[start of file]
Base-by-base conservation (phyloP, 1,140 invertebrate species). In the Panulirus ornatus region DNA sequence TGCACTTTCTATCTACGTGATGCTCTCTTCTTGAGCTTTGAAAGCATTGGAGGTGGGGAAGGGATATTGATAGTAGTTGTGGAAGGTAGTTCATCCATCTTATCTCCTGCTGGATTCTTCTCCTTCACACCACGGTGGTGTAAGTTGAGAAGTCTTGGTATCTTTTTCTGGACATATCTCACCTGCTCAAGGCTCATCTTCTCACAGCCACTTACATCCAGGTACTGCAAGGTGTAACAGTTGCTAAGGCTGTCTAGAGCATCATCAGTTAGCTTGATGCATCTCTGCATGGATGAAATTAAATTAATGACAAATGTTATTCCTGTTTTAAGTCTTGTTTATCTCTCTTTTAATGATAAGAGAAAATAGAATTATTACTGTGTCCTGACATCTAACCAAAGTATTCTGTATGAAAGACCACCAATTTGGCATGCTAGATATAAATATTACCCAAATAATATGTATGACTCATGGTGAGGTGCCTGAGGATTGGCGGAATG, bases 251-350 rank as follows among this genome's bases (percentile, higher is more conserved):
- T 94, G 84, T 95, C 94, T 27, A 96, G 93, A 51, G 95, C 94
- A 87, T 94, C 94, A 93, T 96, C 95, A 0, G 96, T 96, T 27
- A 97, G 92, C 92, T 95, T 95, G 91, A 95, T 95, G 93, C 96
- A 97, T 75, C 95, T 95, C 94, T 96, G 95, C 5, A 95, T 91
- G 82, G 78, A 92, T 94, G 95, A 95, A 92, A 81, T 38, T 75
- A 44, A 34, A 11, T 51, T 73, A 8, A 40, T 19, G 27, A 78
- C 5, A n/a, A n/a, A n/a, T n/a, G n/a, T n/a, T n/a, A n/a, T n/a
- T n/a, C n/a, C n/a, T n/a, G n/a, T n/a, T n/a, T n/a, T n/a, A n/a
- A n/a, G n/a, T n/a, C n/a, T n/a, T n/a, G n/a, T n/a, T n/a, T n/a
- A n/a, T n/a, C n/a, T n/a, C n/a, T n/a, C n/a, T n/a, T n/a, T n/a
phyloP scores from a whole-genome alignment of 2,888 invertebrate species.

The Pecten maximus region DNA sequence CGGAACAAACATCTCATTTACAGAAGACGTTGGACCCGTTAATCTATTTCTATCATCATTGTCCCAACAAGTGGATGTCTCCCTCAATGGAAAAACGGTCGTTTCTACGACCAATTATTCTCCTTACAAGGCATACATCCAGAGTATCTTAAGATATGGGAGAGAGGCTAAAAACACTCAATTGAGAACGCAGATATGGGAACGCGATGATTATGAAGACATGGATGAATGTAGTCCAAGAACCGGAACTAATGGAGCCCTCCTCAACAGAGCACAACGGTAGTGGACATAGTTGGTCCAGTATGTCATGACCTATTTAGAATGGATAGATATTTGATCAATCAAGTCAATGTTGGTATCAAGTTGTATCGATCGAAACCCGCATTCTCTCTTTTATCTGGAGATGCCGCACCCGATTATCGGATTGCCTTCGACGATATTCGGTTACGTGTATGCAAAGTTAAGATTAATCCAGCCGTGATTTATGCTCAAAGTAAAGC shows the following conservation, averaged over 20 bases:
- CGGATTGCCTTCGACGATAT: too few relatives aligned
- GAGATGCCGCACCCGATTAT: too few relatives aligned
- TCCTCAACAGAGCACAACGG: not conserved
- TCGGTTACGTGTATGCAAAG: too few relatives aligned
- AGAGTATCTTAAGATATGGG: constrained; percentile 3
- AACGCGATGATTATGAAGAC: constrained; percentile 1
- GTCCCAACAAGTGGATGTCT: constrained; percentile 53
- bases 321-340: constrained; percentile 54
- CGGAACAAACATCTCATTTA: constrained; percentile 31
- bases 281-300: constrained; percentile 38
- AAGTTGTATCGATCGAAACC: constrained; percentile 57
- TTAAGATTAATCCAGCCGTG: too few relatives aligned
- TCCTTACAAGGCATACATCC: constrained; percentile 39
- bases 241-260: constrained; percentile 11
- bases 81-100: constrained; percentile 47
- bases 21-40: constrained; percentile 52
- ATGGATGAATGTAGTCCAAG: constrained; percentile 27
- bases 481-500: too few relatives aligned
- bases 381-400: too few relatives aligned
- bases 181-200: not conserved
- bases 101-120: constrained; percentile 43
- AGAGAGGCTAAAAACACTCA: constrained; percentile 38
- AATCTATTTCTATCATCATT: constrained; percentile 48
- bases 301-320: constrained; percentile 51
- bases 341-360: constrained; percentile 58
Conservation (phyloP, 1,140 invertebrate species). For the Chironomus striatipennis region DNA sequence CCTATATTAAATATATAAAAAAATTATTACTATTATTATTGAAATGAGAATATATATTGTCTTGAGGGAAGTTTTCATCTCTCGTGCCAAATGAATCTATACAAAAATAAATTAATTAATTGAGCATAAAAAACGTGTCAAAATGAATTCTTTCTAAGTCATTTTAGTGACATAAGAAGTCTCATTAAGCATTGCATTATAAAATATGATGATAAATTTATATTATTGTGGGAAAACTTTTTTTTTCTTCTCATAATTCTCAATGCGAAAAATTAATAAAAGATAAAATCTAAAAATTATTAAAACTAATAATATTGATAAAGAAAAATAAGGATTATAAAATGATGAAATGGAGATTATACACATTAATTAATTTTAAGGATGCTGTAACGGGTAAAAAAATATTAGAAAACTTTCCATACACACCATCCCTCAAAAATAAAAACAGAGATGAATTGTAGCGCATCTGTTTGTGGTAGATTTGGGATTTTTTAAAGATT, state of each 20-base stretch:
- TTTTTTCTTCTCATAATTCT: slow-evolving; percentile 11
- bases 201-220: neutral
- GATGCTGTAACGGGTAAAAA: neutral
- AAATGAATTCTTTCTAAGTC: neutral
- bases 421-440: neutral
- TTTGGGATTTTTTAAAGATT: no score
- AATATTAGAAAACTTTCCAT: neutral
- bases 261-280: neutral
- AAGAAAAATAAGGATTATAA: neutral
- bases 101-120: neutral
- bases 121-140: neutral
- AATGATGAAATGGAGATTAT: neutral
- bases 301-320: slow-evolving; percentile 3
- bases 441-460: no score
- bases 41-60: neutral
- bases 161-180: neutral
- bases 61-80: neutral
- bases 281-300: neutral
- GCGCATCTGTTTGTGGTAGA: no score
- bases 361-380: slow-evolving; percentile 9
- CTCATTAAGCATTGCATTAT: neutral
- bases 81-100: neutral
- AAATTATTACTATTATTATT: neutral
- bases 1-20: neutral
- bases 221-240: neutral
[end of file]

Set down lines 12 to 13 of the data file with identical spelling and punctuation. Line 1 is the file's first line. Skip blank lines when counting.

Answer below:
phyloP scores from a whole-genome alignment of 2,888 invertebrate species.

The Pecten maximus region DNA sequence CGGAACAAACATCTCATTTACAGAAGACGTTGGACCCGTTAATCTATTTCTATCATCATTGTCCCAACAAGTGGATGTCTCCCTCAATGGAAAAACGGTCGTTTCTACGACCAATTATTCTCCTTACAAGGCATACATCCAGAGTATCTTAAGATATGGGAGAGAGGCTAAAAACACTCAATTGAGAACGCAGATATGGGAACGCGATGATTATGAAGACATGGATGAATGTAGTCCAAGAACCGGAACTAATGGAGCCCTCCTCAACAGAGCACAACGGTAGTGGACATAGTTGGTCCAGTATGTCATGACCTATTTAGAATGGATAGATATTTGATCAATCAAGTCAATGTTGGTATCAAGTTGTATCGATCGAAACCCGCATTCTCTCTTTTATCTGGAGATGCCGCACCCGATTATCGGATTGCCTTCGACGATATTCGGTTACGTGTATGCAAAGTTAAGATTAATCCAGCCGTGATTTATGCTCAAAGTAAAGC shows the following conservation, averaged over 20 bases: